Publications by authors named "Shu-Liu Guo"

5 Publications

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Nurses' Late-Life Depression Knowledge and Attitudes Toward Depression: A Cross-Sectional Study.

Inquiry 2020 Jan-Dec;57:46958020945179

School of Nursing, College of Nursing, Taipei Medical University, Taiwan.

Depression in older population is more common now. Due to increasing numbers of older patients in hospitals, nurses have more opportunities to care for these patients. Therefore, nurses should have correct knowledge of late-life depression and more favorable attitudes about depression. The study aimed to understand hospital nurses' knowledge level of late-life depression and attitudes about depression. A cross-sectional research design was used. A convenience sample of 307 nurses from 3 hospitals in Taiwan was recruited. Nurses scored 55.15% in the Late-Life Depression Quiz. The average score of the Revised Depression Attitude Questionnaire was 71.76 (SD = 6.13). The study also found that hospital nurses had more favorable attitudes about depression when their late-life depression knowledge was higher; their interest level in providing care for older patients with depression was greater; they had ever taken care of older patients with depressive symptoms or depression; they had never received in-service training on depression in the past year; and they had ever attended lectures about depression in school. Hospital nurses' knowledge about late-life depression was limited, and they had neutral to slightly favorable attitudes about depression in Taiwan. It is suggested to carefully examine and evaluate in-service training related to depression for nurses in hospitals. In addition, developing appropriate interventions to increase hospital nurses' knowledge level of late-life depression and attitudes toward depression is recommended.
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http://dx.doi.org/10.1177/0046958020945179DOI Listing
http://www.ncbi.nlm.nih.gov/pmc/articles/PMC7391434PMC
July 2020

Development of the Prodromal Symptoms-Screening Scale (PS-SS): Preliminary Validity and Reliability.

Can J Cardiovasc Nurs 2016 ;26(2):10-8

Unlabelled: Every 40 seconds a person dies of cardiovascular disease.Individuals do not recognize the warning signs--prodromalsymptoms--of an imminent myocardial ischemic event. TheProdromal Symptoms-Screening Scale (PS-SS) is a nine-itemmeasure designed to evaluate PS in individuals with coronaryartery disease.

Aim: This article reports onfour studies (systematic review,focusgroup study, content validity testing and factor analysis) that contributed to the development and psychometric examination ofthe PS-SS.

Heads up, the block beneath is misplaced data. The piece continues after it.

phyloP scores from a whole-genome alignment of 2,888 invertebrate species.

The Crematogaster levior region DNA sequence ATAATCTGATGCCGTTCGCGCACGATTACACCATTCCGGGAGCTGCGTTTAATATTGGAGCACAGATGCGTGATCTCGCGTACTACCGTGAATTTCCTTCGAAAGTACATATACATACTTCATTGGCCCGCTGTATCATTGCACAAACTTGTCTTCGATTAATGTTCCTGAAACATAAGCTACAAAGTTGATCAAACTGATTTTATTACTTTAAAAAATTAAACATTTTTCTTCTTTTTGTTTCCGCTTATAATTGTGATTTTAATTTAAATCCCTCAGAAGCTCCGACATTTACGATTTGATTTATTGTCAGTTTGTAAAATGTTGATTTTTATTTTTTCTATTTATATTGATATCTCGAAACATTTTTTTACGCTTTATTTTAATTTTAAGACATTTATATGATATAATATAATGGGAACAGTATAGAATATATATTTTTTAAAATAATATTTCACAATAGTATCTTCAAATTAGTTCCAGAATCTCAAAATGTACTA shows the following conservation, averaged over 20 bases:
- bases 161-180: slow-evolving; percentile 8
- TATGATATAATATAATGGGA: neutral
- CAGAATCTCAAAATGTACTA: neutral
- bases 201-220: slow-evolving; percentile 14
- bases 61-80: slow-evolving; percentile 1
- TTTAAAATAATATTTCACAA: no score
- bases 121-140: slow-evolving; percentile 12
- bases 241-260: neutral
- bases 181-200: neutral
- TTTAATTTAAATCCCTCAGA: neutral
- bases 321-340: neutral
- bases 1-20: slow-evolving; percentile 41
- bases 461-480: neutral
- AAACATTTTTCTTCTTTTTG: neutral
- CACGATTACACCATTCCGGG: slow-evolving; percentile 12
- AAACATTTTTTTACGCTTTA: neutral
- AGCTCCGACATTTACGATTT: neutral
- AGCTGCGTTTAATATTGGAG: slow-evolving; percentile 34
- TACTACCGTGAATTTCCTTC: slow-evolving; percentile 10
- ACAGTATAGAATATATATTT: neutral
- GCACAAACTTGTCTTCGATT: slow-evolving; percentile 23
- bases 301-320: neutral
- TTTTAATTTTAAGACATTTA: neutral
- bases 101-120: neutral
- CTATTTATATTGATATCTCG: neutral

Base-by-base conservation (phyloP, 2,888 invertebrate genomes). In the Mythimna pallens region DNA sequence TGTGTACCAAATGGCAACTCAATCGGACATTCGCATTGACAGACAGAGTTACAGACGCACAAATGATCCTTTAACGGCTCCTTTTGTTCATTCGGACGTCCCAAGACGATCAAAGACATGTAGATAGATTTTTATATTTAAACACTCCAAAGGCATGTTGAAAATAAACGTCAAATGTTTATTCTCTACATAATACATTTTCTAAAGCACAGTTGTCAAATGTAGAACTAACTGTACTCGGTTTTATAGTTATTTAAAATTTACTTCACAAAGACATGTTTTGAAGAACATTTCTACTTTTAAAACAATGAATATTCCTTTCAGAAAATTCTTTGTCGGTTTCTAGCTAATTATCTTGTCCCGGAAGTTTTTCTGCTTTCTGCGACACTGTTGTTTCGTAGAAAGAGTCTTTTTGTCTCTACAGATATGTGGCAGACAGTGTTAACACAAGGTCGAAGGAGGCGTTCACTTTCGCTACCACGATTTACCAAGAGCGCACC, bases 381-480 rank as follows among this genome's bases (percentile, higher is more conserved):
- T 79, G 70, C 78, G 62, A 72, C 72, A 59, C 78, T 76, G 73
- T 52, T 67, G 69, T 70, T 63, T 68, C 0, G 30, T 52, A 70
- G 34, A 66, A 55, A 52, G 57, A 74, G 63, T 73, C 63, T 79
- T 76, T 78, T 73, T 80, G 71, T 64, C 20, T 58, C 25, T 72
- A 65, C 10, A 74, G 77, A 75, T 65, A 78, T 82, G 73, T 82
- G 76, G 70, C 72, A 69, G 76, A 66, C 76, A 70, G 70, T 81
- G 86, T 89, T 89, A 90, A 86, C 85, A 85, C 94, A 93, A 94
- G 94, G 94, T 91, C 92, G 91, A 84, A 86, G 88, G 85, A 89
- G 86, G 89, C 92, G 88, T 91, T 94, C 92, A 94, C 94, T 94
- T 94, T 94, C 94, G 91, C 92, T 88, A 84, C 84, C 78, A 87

Results: PS experienced included: unusual fatigue, sleep disturbance, chest pain, anxiety, gastrointestinal symptoms andshortness of breath. The CVI derived was 0.85. The PS-SS presented a two-factor structure pertaining to Specific ProdromalSymptoms and Non-Specific Prodromal Symptoms. Internal consistency reliability was 0.61.

Conclusions: The PS-SS reflects current prodromal literature,clinical practice and ACS patients' experiences of PS. Furtheritem generation, clarity of symptom description and psychometricevaluation needs to occur prior to use in clinical practice.Keywords: prodromal symptoms, acute coronarysyndrome, psychometric testing, tool development
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July 2016

Multidimensional Pain Inventory-Screening Chinese version (MPI-sC): psychometric testing in terminal cancer patients in Taiwan.

Support Care Cancer 2009 Dec 26;17(12):1445-53. Epub 2009 Feb 26.

Department of Nursing, College of Medicine, National Taiwan University, 1 Jen-Ai Rd., Sec. 1, Taipei, 100, Taiwan.

Introduction: Cancer pain is identified as a multidimensional experience, but relatively few brief instruments are available for assessing the complex pain-related experiences of terminal cancer patients in Taiwan. The purposes of this study were to (1) translate and examine the feasibility and psychometric characteristics of the eight-item Multidimensional Pain Inventory-Screening Chinese (MPI-sC) when used with patients having terminal cancer and (2) apply the MPI-sC to examine multidimensional pain-related experiences of terminal cancer patients in Taiwan.

Materials And Methods: The MPI-sC was tested in 106 terminal cancer inpatients at a hospice setting in Taipei.